from the Circuit Court for the Seventeenth Judicial Circuit,
Broward County; David A. Haimes, Judge; L.T. Case No.
David Huskey, Jr. of McGee & Huskey, P.A., Fort
Lauderdale, for appellant.
Rodriguez-Taseff and Elan A. Gershoni of DLA Piper LLP (US),
Miami, for appellee.
APPELLEE'S MOTION FOR REHEARING EN BANC AND MOTION FOR
CERTIFICATION TO THE FLORIDA SUPREME COURT
LLC's motion for rehearing en banc or, alternatively, for
certification of an issue of great public importance is
denied. We sua sponte withdraw our prior opinion
and issue this opinion in its place.
Perera appeals the circuit court's final judgment. The
circuit court entered judgment in Diolife's favor on both
Diolife's action for declaratory relief and on
Perera's counterclaims for breach of contract and
specific performance. The court found the parties orally
modified a written contract and, as a result, Diolife did not
breach the contract. Alternatively, the court found that if
Diolife breached the contract, Perera suffered no damages.
Based on the facts and arguments presented, we reverse on
both conclusions and remand for entry of judgment for Perera.
and Diolife entered into a Membership Interest Purchase
Agreement ("MIPA"), in which Perera agreed to sell
to Diolife a 5% membership interest in Cowboys Saloon
Holdings, LLC for $200, 000. The parties completed this
transaction of the MIPA.
MIPA also gave Perera the option to sell another 5% interest
in Cowboys Saloon Holdings in exchange for another $200, 000
from Diolife. The option was exercisable in Perera's sole
discretion and required Diolife to tender the purchase price.
The MIPA required the sale of the additional interest to
close on or before March 31, 2016. This agreement to buy
another 5% of Cowboys Saloon Holdings also required Diolife
to send written notice to Perera when it was ready to close:
Agreement to Purchase and Sell the Additional
Interest. [Diolife] hereby irrevocably covenants and
agrees to purchase from [Perera], and [Perera] shall have the
option (exercisable in [his] sole discretion) to transfer,
sell and deliver to [Diolife], the Additional Interest in
exchange for a total purchase price of Two Hundred Thousand
Dollars ($200, 000.00) payable in cash at the Second Closing
. . . . [Diolife] shall send written notice to [Perera] when
it is ready to close on the purchase of the Additional
Interest (the "Closing Notice"), and such notice
shall be sent no later than March 21, 2016 . . . .
MIPA specifically provided that it could not be amended
orally or through the parties' actions:
Amendment and Waiver. The provisions of this
Agreement may be amended and waived only with the prior
written consent of the Seller and the Buyer, and no course of
conduct or failure or delay in enforcing the provisions of
shall be construed as a waiver of such provisions or affect
the validity, binding effect or enforceability of this
Agreement or any provision hereof.
parties jointly filed a detailed statement of stipulated
facts before trial. They agreed that Diolife did not send the
written notice by the March 21, 2016 deadline. Instead, on
that day, Diolife's counsel sent Perera's counsel an
email stating he understood their clients had "discussed
an extension regarding the purchase of an additional 5%
membership interest in" Cowboys Saloon Holdings. He
suggested "moving the notice and closing date" and
attached a draft amended agreement incorporating the proposed
days later, Diolife's counsel again emailed Perera's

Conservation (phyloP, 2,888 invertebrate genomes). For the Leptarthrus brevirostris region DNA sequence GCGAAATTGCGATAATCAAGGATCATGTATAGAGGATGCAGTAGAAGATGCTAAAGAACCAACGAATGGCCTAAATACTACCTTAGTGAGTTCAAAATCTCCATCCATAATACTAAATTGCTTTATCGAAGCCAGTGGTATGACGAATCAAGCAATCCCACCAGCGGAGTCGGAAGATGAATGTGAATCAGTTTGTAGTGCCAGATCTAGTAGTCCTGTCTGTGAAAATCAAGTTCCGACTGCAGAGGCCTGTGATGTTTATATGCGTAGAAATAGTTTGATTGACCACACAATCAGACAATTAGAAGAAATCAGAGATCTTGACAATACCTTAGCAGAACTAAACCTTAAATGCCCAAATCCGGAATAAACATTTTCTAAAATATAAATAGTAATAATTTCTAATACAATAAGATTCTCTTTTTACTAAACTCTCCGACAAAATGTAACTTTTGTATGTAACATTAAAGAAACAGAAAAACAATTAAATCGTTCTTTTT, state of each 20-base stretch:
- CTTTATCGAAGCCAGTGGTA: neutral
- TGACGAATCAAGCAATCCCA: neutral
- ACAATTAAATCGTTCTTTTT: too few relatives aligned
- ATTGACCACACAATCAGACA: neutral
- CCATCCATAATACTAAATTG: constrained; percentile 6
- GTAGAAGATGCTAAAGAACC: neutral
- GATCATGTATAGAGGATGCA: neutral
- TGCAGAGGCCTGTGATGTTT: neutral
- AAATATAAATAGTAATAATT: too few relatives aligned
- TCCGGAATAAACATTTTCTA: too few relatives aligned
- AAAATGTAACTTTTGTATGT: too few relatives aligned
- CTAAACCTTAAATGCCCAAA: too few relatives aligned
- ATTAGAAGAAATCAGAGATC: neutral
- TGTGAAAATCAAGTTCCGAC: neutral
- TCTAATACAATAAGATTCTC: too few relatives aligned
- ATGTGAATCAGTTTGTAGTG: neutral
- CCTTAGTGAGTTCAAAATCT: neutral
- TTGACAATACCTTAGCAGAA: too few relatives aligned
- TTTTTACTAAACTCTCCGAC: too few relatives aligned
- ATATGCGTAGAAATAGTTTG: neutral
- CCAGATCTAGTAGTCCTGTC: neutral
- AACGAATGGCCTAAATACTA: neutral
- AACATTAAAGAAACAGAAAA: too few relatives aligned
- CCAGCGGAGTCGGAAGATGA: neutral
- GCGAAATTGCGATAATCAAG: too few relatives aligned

counsel, stating, "Thanks again for our call yesterday.
Can you please provide the discussed offer in writing so my
client can have something concrete to review?"
Perera's counsel responded, "2.5% for $200, 000.
Must close by April 15. All other terms of the purchase
option remain the same. This is a non-binding offer that only
becomes effective upon execution of definitive
documents." These terms formed the purported oral
modification of the MIPA: Perera's sale of a 2.5%
interest for $200, 000, with an April 15, 2016 closing date.
days later, Perera sent a text message to Diolife's
members stating that Cowboys Saloon Holdings was
"raising cash from other big funds and ha[d] commitments
for higher valuations." The purported commitments at
higher valuations was the reason Perera was
"pushing" Diolife's members to go through with
the purchase before the closing deadline. "Once the
deadline passed," however, Perera had to convince other
investors to allow Diolife to pay $200, 000 but receive only
a 2.5% interest because the company's value was
increasing. Perera also stated in the text message: "If
you guys are not interested[, ] I am OK with it but I am
doing my best. Let me know your thoughts."
April 5, 2016, Diolife's counsel again emailed
Perera's counsel, stating he "believe[d] [their]
clients have agreed on these terms. Please confirm same . . .
." On April 11, 2016, Perera's counsel emailed
Diolife's counsel and attached a "First Amendment to
Membership Interest Purchase Agreement." Perera signed
the attachment, and it reflected the sale of a 2.5% interest
for $200, 000.
later, Diolife's counsel emailed Perera's counsel
stating, "Our client has informed us that they do not
intend to move forward with the transaction. Thanks."
Seven days after Diolife notified Perera that it would not
move forward, Perera sent a demand letter to Diolife and
stated in his cover letter that it was his "final
attempt to resolve this issue in an attempt to preserve a
working business relationship."
days after it notified Perera that it would not be completing
its purchase of the additional interest in Cowboys Saloon
Holdings, and only two days after Perera sent his demand
letter, Diolife brought an action for declaratory judgment to
determine whether Perera had a right to claim a breach of the
MIPA. Perera filed ...